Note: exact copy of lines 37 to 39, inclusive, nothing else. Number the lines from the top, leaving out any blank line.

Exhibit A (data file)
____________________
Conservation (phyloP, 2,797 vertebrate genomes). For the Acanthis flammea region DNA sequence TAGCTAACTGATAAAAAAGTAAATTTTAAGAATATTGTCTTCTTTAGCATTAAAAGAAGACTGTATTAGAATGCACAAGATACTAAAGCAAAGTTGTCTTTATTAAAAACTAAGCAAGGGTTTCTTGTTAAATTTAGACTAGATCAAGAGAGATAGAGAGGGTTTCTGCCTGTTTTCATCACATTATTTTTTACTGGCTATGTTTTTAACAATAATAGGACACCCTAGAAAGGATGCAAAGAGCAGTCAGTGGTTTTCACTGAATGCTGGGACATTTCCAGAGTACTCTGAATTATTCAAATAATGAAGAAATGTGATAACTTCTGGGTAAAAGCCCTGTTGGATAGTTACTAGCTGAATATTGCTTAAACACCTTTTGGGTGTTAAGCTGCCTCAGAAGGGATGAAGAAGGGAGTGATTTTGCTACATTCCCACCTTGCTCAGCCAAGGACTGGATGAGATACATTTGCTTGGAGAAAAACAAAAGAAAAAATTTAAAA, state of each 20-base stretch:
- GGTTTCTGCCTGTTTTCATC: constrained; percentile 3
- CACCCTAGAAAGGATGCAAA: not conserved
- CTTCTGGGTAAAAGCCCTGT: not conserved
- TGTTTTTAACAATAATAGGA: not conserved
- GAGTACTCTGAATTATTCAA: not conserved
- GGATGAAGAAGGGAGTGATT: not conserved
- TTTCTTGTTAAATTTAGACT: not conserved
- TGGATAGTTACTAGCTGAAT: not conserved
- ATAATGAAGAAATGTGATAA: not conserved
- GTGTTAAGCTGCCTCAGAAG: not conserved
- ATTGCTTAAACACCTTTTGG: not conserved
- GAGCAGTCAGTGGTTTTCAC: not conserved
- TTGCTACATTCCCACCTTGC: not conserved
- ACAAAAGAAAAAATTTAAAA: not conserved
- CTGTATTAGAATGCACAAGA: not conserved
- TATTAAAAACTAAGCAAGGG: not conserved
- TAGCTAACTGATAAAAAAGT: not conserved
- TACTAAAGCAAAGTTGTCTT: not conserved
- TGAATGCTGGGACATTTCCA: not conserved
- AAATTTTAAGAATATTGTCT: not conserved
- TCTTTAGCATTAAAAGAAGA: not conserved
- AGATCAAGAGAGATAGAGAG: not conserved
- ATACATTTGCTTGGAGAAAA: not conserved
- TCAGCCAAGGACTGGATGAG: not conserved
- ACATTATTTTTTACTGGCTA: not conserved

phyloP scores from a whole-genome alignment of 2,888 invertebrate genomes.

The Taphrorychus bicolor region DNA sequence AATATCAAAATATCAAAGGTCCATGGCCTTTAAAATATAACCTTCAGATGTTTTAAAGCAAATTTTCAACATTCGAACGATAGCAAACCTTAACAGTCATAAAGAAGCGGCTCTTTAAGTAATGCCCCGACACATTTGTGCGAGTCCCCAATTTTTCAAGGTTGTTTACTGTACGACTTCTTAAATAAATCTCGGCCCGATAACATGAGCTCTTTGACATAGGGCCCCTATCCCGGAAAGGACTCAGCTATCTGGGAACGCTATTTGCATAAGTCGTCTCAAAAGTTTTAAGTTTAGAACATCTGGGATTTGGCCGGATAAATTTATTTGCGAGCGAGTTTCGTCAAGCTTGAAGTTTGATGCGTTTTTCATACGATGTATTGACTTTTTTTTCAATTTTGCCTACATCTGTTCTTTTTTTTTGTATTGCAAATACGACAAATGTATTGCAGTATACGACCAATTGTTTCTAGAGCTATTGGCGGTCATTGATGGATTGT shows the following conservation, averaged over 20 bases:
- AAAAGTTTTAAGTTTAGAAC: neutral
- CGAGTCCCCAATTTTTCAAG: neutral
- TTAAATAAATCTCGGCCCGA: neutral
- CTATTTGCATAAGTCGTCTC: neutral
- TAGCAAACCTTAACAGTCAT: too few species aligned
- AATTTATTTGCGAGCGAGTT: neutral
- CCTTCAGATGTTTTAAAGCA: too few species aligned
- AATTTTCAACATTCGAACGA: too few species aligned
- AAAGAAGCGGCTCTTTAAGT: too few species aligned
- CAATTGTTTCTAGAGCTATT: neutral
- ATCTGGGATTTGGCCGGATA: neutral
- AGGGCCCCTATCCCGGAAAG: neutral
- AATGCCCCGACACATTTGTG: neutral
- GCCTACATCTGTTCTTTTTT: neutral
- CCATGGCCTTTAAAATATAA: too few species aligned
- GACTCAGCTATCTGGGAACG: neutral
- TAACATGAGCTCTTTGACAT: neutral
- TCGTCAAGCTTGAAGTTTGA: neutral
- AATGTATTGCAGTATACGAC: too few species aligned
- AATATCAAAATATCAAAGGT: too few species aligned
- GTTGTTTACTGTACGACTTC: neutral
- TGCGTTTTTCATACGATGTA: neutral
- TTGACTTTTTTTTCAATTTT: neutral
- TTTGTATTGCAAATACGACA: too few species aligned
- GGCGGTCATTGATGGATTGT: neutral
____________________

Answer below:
- AAAGAAGCGGCTCTTTAAGT: too few species aligned
- CAATTGTTTCTAGAGCTATT: neutral
- ATCTGGGATTTGGCCGGATA: neutral